BikePoint's quick finance checklist:
1. Regular personal loan
2. Personal loan as an extension of your mortgage
3. Leasing (business use)
4. Credit card (often a good alternative for small amounts).
Remember to ask:
1. What are the total costs, including fees and loan insurance?
2. Am I obliged to comprehensively insure the motorbike?
3. Is there a penalty for early pay-out?
4 . Will more frequent payments lower the interest cost?
The lender will want:
1. Proof of income
2. Evidence of a stable home address
3. Permission to check your credit record
Money for rent
Planning to buy a new toy and ask the bank to help pay for it? No problem - you'll find there are any number of folk out there happy to rent you some money. And that's exactly what a loan is: renting someone else's money.
There are a couple of obvious choices when it comes to getting finance, which are personal loans and lease arrangements. The second is far less common in the motorbike world, however if you can write the machine off as a business expense, this may be an option. We'll discuss it a little later in the story.
Relieving the bank of its money can take a few (legal) forms: credit card, personal loan as an extension of your mortgage, or a straight personal loan.
While credit card interest rates are generally higher than for personal loans, this can still be a good option f you are only borrowing a small amount of money. Why? Because there's no set-up fees, loan insurance, or compulsory comprehensive insurance on the motorbike to contend with. If we're talking a few thousand dollars, and you can pay it off fairly quickly, this is probably the best option.
Personal loans as an extension of your home mortgage can often look attractive because they are generally offered at a lower interest rate. However this only works in your favour if you can pay off the amount fairly promptly. Allowed to run the full term of the mortgage, you'll find the total cost of the loan (including interest) will be high.
So, for most people, a straight-forward personal loan is the way to go. To get one, you need to prove a few basics: that you have a steady income, that you can afford the repayments and that you have a stable address. With income, you'll need to supply proof such as pay slips or, if you're in business for yourself, copies of a recent tax return.
When judging whether you can afford the repayments, the bank will look at all your liabilities, including mortgage or rent, credit cards and other loans. They'll generally have a fixed rule on what this can all add up to, such as 30 per cent of your before-tax income or 25 per cent of your post-tax earnings.
Generally a lender is going to be happier if you are putting in a substantial deposit on the motorcycle, and they're likely to want you to have it covered by comprehensive insurance (which can be a substantial additional cost). Much of this depends on how well they know you. If you happen to have had a few loans with them, and perhaps have paid some of them back early, they are often willing to bend the rules.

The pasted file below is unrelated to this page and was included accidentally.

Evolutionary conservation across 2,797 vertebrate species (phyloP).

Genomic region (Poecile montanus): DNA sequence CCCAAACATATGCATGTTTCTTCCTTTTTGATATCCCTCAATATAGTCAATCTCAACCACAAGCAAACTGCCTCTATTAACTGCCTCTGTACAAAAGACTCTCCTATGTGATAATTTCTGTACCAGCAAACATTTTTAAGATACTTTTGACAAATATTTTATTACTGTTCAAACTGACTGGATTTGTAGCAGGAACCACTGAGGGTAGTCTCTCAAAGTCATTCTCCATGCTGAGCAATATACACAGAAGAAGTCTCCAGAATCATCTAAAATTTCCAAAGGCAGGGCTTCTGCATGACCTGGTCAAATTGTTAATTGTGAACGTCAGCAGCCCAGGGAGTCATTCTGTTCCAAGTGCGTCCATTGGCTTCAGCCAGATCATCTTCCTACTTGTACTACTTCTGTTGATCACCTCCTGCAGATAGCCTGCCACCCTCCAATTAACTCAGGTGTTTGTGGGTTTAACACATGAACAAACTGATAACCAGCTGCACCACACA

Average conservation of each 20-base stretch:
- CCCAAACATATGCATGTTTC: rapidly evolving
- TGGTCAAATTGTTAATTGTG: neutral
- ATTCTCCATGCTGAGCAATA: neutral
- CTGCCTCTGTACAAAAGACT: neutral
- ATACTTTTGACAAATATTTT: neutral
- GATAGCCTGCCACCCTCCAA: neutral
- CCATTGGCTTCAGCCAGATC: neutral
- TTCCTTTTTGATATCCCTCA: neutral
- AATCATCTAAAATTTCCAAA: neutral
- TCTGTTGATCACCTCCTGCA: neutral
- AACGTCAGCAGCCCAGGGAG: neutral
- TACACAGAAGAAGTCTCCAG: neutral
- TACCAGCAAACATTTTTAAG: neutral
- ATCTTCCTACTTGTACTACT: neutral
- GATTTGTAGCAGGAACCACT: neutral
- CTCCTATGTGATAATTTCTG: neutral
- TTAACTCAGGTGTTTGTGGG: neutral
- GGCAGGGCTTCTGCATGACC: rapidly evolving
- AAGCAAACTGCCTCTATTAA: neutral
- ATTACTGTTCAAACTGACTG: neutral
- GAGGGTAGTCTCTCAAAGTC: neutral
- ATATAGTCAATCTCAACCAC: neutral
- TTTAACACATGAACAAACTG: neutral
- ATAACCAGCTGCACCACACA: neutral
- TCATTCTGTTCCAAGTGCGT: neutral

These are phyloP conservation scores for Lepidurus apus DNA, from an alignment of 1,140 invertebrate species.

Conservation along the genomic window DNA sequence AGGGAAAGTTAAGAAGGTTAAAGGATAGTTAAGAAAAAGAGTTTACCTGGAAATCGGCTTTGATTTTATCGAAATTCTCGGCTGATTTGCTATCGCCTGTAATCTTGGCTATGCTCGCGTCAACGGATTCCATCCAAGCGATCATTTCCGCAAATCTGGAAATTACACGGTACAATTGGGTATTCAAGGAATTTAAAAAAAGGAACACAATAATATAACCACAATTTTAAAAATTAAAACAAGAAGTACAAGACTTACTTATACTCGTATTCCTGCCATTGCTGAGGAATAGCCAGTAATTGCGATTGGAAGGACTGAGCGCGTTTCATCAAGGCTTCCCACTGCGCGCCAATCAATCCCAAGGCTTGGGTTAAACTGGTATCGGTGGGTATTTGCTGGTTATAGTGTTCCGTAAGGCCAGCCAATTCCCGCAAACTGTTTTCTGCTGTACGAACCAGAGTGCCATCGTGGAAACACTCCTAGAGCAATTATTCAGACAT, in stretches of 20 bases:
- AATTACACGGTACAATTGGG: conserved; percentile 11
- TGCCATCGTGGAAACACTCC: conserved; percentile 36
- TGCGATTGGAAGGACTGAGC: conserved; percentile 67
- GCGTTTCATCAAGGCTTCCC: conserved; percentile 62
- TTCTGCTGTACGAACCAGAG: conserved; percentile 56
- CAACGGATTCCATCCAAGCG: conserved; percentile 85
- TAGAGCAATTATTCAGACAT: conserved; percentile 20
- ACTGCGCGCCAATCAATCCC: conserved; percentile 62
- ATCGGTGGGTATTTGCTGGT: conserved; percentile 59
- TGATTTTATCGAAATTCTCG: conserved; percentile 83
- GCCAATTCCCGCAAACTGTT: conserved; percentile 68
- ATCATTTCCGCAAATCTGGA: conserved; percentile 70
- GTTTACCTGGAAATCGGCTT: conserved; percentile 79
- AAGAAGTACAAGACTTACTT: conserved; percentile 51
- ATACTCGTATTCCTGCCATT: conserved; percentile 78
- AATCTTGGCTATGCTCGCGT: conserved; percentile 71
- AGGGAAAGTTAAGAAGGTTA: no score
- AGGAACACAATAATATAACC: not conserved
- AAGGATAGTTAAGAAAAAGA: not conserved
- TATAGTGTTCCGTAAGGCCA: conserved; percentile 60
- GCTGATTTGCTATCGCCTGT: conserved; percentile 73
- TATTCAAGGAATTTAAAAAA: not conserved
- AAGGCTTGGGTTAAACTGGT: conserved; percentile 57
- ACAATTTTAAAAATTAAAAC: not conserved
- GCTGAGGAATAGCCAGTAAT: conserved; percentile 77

Speaking of bending the rules, it's worth knowing that the bank will be looking at your credit record. A history of repaid loans is good, while an unpaid debt or a bankruptcy will definitely throw a spanner in the works.
You'll probably hear the bank talk of secured or unsecured loans. Secured means that the bank effectively puts a mortgage or caveat over the motorbike or something else of value, which means it needs to be insured and you can't sell it without paying out the loan as part of the process. Unsecured (which is preferable, but less common) means you are not required to insure the motorcycle and are free to dispose of it without reference to the bank.
It's well worth shopping around for finance. To work out what's what, all you need are a few details: what are the repayments over how long, what are the set-up fees (if any), how much is the loan insurance (if required), and is comprehensive insurance required on the motorbike? Then all you need to do is add it all up - no rocket science involved.
Keep in mind that some motorcycle manufacturers now offer in-house finance at attractive rates.
A couple of things worth checking are:
1. Whether there is any advantage in making more frequent (i.e. weekly rather than monthly) payment
2. If there is any penalty for paying the loan out early - believe it or not, sometimes there is
One advantage with leasing for business use is that you don't need to front up with a deposit. The finance company underwrites the entire cost of the vehicle, and you make regular (usually monthly) payments. When it's time to change over, you'll find you will be left with what's called a residual - or an amount of money you owe the finance company at the end of the lease.
Your choice at that stage is to either pay out the residual so you own the vehicle, sell it and use the proceeds to cover the residual, or trade up and renew the lease along the way. The obvious potential trap is that the used value of the motorbike may not be enough to cover the residual - something to look at before you sign up. Still, this isn't much different to wondering whether the second-hand value of your motorbike is going to be enough to pay out a personal loan.
There are no special tricks to getting a loan, however some preparation and research can pay off in the long-run. Good luck with it.